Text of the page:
There are several conjectured mechanisms that could lead to the formation of the slip-layer and that have been investigated by experimental test methods . First, the ability of a concrete to flow in a pipe has been estimated through bleeding tests. The propensity of a concrete to bleed could be linked to the formation of the slip-layer because the migration of particles toward the center of the pipe is compensated by the water bleeding toward the walls. Secondly, the pipe wall prevents the uniform distribution of the solid particles near its surface. The exclusion of solid particles near the wall induces a region with a lower particle concentration. Another possible mechanism is the shear-induced particle migration [21–23]. This mechanism, as descried by Leighton and Acrivos [22, 23], assumes that particles have a tendency to migrate away from region of higher shear rate to regions of lower shear rate. Thus, as the higher shear rate is near the walls, particles would migrate away from the wall of the pipe forming a slip-layer. The inhomogeneous distribution of the particle concentration across a section of the pipe (radially) leads to spatially varying rheological properties in the suspension as they depend on the particle concentration.
Leighton and Acrivos [22, 23] suggested phenomenological models for particle migration in nonhomogeneous shear flows that typically result from spatial variation in irreversible interaction frequency and effective viscosity. Phillips et al.  adapted the scaling arguments of Leighton and Acrivos [22, 23] and proposed a diffusive flux equation to describe the time evolution of the particle concentration based on a two-body interaction model. In this study, the particle diffusive model proposed by Phillips et al. , combined with general flow equations, was extended to solve the flow of concrete and predict the particle concentration distribution of suspensions in a pressure driven pipe flow.
The general governing continuum equation of the shear-induced particle migration for the Poiseuille flow is as follows , which describes the concentration of particles as a function of radius and time: where is the particle concentration, is the time, is the velocity component in the flow direction, is the particle radius, is the flow direction, is the radial direction, is the apparent viscosity of the concentrated suspension, and and are dimensionless phenomenological constants. Here, the stress gradient is a driving force to move particles toward the center of the pipe as described in the first term of the right side in (18). The increase of the particle concentration due to the migration may increase the viscosity and the yield stress, which hinder the additional migration of the particles as described in the second term of the right side in (18). As a result, the concentration of the particles inside the pipe is determined by the balance between the two actions, namely, the migration due to the stress gradient and the hindrance due to the increased viscosity. Through the analysis of the shear-induced particle migration, which is one type of the dynamic segregation, the formation of a slip-layer can be simulated and its layer properties could be determined.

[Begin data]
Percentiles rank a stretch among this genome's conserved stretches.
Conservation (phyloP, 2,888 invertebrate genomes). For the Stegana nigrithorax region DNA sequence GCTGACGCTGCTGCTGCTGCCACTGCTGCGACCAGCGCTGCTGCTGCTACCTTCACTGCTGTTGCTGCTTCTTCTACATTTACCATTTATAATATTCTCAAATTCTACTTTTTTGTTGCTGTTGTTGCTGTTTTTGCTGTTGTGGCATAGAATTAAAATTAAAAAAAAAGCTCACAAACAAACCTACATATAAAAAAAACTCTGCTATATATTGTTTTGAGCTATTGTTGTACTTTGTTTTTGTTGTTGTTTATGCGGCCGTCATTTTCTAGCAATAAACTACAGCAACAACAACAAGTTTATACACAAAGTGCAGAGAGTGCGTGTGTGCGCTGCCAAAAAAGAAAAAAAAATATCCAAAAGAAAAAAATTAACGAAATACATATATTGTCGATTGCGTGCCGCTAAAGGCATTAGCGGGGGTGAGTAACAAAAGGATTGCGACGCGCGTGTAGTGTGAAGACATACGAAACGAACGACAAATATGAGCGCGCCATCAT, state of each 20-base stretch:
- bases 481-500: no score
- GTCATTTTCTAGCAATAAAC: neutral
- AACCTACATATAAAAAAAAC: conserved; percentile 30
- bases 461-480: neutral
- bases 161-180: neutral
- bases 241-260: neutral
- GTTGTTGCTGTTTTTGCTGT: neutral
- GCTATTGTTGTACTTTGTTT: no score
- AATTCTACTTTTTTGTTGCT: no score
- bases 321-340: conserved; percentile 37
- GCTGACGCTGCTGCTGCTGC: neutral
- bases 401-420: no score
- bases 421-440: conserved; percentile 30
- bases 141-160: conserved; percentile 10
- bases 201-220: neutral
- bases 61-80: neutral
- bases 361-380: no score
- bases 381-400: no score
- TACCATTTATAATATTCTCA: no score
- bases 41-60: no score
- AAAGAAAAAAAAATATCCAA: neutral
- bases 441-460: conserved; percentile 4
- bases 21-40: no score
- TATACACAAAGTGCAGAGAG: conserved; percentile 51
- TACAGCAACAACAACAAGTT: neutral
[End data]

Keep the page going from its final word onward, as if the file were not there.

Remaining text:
An alternative approach for modeling suspension flow is called the “suspension balance model”  in which the suspension is described as a continuum fluid whose dynamics is described by the macroscopic mass, momentum, and energy balance equations. As in the case of the particle diffusive model, this approach also predicts an increased particle concentration near the pipes center. Indeed, close examination of the equations of this model indicates that the conservation of particles and momentum follow the same form as that of Phillips model .
4. Numerical Simulation Approach to Predict Pumpability
4.1. Numerical Methodology for Pumped Concrete
Numerical simulation using computational fluid dynamics could be potentially used for the prediction of the pumpability of concrete from its rheological properties and the pumping circuit. Computational modeling techniques found in the literature may be divided into three categories [26, 27]: single phase fluid approach, particle suspended in a fluid approach, and discrete particle approach. The first approach considers concrete as a homogeneous matrix. From a macropoint of view, the flow characteristics of concrete can be considered as a continuum flow. Mori and Tanigawa  used the viscoplastic finite element method (VFEM) and the viscoplastic divided element method (VDEM) to simulate the flow of fresh concrete. Both VFEM and VDEM assumed that the concrete could be described as a homogeneous single fluid. Thrane et al.  also simulated self-consolidating concrete (SCC) flow during L-box and slump flow tests based on a single fluid approach assuming Bingham behavior.
In the second approach, from a micropoint of view, materials that constitute concrete such as cement, sand, and aggregate can be considered in the effects of each component. There are two material formations in this method: a primary phase and a granular phase. The primary phase is a fluid-like flow consisting of cement, water, and sand and the granular phase is particle flow consisting of coarse aggregate. Mori and Tanigawa  also used the viscoplastic suspension element method (VSEM) to simulate the concrete flow in various tests with this method. Moreover, as stated in Section 3.3, the shear-induced particle migration analysis that is used to illustrate the formation of slip-layer is also included in this approach.